The National Weather Service (NWS) currently estimates that there are 17 million Americans—over 5 percent of the population—living in areas under flood warning, with worse to come. Flood waters are not expected to crest until late Wednesday in St. Louis, to be followed by record water levels and floods this week and next stretching down the length of the Mississippi River to New Orleans.
Federal officials have announced that 19 levees on the Mississippi River and its tributaries are currently in danger of being breached. The levee in West Alton, Missouri, has already been overtopped, forcing the evacuation of the St. Louis suburb’s 520 residents.
The death toll from storms and flooding in the Midwest, Great Plains, and South has risen to 53. Thirteen people have died so far in Missouri, among them five international soldiers, stationed in St. Louis, whose vehicle was carried away in a torrent on Sunday. The same day, a family of five from Kentucky was killed while attempting to drive across a bridge in southern Illinois.
In the past four days, a massive swath of the Midwest has experienced rainfalls of between six inches and one foot. There have been at least 69 tornadoes this month, about three times the normal number.
The massive rain fall has driven flooding in at least 400 rivers, of which 30 are in “major flood stage,” a category that includes “extensive inundation of structures and roads” necessitating “significant evacuations of people and/or transfer of property to higher elevations,” according to the NWS.
The NWS and local officials are calling for evacuations in several cities, including for parts of St. Louis, which, with a population of over 2.8 million, ranks as the 19th largest US metropolitan area. The Mississippi River is expected to crest in St. Louis late on Wednesday at 43 feet.
Governor Jay Nixon has imposed a state of emergency in Missouri, which the NWS anticipates will suffer “major to historic river flooding through early next week.” Illinois Governor Bruce Rauner has declared seven counties to be disaster areas.
On Wednesday officials from West Alton posted an announcement on Twitter at 11:55 a.m. telling residents to move out, but offered no further assistance: “Flooding alert: Due to the overtop of CNC levee on MS River in West Alton officials direct residents of West Alton to evacuate immediately.”
Across the Mississippi River in Alton, Illinois, water levels were rapidly rising against a hastily-built sandbag barrier. An evacuation order has also been placed on portions of the St. Louis suburb of Valley Park, Missouri, where the Meramec River, at 30 feet above flood level, threatened another levee.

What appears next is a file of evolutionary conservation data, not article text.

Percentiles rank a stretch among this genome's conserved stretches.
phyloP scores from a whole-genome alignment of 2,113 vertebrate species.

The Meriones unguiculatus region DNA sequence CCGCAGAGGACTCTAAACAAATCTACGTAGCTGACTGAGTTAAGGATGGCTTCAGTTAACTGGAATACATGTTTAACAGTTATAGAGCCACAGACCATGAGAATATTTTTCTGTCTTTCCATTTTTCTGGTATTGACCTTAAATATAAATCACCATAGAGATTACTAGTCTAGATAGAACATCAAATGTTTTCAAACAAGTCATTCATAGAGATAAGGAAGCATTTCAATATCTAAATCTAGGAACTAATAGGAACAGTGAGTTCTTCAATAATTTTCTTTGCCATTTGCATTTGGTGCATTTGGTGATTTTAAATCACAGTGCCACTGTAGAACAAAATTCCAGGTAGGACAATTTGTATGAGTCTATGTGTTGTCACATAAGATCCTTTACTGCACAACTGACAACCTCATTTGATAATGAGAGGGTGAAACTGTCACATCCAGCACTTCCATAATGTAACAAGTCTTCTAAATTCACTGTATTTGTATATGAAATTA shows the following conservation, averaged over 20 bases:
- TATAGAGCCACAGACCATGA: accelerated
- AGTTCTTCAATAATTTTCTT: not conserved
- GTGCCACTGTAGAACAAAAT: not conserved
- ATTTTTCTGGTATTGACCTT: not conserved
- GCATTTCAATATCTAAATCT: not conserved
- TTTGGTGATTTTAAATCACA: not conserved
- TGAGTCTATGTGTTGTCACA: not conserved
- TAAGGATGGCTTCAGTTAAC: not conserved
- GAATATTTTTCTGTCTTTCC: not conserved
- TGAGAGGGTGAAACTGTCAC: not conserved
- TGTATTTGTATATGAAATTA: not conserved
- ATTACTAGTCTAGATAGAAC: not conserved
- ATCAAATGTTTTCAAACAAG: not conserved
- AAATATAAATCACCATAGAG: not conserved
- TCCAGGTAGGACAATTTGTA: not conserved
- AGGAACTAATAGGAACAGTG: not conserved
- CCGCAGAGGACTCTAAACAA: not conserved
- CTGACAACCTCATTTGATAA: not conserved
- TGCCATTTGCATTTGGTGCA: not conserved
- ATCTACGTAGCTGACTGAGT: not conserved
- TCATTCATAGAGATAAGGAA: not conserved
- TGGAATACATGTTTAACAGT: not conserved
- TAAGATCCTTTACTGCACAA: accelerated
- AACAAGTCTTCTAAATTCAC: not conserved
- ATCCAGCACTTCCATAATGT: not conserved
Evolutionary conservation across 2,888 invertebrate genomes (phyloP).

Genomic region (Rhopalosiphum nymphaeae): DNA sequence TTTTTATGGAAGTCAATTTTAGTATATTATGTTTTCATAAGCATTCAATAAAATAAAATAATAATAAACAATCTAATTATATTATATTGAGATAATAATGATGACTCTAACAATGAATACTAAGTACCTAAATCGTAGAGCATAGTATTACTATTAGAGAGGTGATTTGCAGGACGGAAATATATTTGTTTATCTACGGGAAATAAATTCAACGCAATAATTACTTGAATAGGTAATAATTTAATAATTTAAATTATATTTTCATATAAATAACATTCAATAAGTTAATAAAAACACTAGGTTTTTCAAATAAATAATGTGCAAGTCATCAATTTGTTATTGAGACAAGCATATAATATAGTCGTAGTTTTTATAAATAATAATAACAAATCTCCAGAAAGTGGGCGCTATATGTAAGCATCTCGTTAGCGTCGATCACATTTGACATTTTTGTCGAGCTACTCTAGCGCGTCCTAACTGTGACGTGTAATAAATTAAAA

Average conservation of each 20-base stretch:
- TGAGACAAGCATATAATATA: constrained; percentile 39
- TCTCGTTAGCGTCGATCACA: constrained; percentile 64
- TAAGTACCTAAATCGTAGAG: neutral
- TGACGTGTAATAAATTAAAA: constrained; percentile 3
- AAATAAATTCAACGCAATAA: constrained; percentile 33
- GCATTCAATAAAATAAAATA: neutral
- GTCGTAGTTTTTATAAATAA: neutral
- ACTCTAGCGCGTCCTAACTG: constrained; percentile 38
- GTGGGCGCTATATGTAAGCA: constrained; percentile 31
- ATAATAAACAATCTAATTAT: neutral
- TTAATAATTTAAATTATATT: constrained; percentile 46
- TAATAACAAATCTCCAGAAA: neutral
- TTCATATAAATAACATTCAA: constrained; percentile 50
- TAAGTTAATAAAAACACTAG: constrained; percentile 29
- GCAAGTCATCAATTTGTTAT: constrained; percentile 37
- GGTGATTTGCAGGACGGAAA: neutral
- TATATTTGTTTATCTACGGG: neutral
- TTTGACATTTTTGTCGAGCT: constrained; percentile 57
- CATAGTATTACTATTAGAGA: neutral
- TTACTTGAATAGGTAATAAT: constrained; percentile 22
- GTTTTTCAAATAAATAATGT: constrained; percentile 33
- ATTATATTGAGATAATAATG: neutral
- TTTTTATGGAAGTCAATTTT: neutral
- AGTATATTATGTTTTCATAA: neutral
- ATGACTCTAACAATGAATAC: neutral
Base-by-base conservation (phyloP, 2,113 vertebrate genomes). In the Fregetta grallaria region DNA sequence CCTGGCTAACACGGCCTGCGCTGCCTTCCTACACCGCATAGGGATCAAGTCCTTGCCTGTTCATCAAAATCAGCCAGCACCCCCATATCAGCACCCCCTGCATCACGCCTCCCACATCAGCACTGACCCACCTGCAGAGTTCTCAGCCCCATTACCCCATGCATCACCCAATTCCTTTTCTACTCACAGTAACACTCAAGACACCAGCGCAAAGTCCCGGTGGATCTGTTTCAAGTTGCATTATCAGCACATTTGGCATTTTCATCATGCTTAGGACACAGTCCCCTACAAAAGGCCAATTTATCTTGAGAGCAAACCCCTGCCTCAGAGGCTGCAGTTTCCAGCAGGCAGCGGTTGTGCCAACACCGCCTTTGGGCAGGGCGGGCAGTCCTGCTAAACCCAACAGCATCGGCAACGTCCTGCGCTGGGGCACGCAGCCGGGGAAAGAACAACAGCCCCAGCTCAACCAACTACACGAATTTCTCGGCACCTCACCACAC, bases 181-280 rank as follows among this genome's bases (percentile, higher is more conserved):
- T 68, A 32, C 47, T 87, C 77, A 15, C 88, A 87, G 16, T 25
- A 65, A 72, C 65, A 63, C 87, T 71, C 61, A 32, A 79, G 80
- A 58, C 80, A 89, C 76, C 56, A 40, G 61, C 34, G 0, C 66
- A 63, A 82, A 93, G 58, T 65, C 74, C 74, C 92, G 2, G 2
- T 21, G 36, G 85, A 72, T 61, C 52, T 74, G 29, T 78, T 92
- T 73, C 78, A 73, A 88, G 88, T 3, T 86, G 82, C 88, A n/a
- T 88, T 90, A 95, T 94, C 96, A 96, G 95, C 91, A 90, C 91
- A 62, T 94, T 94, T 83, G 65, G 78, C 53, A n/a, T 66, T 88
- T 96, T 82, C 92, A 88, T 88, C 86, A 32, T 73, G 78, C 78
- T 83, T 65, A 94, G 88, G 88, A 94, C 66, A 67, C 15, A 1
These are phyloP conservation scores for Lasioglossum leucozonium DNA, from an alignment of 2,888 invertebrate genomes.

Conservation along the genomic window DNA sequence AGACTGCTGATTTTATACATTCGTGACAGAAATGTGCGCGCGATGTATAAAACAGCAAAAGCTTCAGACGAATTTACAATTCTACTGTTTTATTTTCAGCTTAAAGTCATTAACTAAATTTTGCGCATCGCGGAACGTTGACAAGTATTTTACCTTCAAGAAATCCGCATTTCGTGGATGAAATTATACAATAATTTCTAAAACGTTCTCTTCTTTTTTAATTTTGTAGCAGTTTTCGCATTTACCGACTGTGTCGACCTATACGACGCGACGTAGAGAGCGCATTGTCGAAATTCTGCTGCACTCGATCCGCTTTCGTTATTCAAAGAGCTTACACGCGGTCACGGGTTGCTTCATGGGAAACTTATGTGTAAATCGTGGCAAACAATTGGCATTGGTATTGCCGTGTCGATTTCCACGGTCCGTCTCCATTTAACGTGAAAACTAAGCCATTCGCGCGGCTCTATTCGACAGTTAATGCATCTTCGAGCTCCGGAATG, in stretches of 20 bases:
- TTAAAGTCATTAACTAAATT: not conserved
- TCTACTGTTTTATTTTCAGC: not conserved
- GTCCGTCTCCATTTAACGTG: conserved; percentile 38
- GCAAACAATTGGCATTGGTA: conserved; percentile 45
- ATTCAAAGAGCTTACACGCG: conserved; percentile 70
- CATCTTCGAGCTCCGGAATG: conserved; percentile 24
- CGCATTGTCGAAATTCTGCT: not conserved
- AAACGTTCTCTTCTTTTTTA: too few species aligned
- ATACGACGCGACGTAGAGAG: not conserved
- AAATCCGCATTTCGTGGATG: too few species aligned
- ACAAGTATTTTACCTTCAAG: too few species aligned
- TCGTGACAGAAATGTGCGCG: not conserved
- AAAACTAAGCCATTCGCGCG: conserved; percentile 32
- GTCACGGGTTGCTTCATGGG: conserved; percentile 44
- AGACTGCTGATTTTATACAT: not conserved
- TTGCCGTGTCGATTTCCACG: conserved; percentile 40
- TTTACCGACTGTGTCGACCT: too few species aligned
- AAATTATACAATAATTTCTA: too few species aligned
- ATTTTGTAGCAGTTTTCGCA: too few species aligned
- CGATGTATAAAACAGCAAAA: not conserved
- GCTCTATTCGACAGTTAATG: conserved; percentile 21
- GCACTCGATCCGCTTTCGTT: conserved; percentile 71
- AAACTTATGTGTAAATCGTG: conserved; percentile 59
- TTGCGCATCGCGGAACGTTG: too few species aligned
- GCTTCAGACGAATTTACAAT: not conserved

Flooding is also creating a catastrophe in the Ozarks, the rugged uplands of lower Missouri and upper Arkansas. “It is devastating,” Rockaway Beach, Missouri mayor Don Smith told CNN. “We are begging for help.” Smith said his town is “demolished.”
The Mississippi will not crest in Chester, Illinois, until Friday, when it is expected to rise to 49.7 feet, barely surpassing the levels reached in the disastrous flood of 1993. Downstream in Thebes, the river is expected to surpass the record by two feet on Saturday.
From southern Illinois and Missouri, the record water volume of the Mississippi will roll southward where, in the coming days, it will meet up with heavy runoff coming from the river’s southern tributaries, bringing major flooding to the cities of Memphis, Tennessee; Baton Rouge, Louisiana; and New Orleans.
Infrastructure is failing, including levees, roads, bridges, the Interstate Highway System, sewerage, and electrical grids—along with the government mechanisms ostensibly in place to protect the population: emergency and medical services.
So far, 19 levees on the Mississippi River and its tributaries are in danger of overtopping or breaching, said Robert T. Anderson of the US Army Corps of Engineers. Once a river overtops, as has happened in West Alton, its flood waters can rapidly erode a levee, forcing a total collapse.
“If a levee was to give way, the entire Mississippi would flood out,” Kevin Roth, Weather Channel meteorologist told NBC News. “It would flood fields, homes and anything else in its path.”
Interstate 44 and Interstate 70 have been shut down in several locations, blocking the main transportation arteries into St. Louis and creating chaos in regional transportation. Hundreds of other roads, highways, and bridges have been closed in Missouri and Illinois.
With interstate roadways blocked, truck drivers “paid by the mile, were stuck with few alternatives, or were forced to travel on back roads, on hilly sections, and on roads with no shoulder, and limited passing lanes,” according to one press account.
Power outages are being reported across the region. Tonight’s temperatures in St. Louis are expected to drop to 23 degrees Fahrenheit (-5 Celsius), threatening residents with exposure and deadly icy conditions.
Raw sewage is flowing directly into rivers and streams south of St. Louis after the Monday failure of the Fenton wastewater treatment plant, which normally handles 6.75 million gallons of wastewater per day. A second sewage plant in Springfield, Missouri, also failed, sending untreated water into a nearby river.
That the flood is expected to surpass what is known as “The Great Flood of 1993” must be taken as a warning that a major social catastrophe is now unfolding. According to the National Weather Service, that event was “one of the most significant and damaging natural disasters ever to hit the United States. … Damages totaled $15 billion, 50 people died, hundreds of levees failed, and thousands of people were evacuated, some for months.”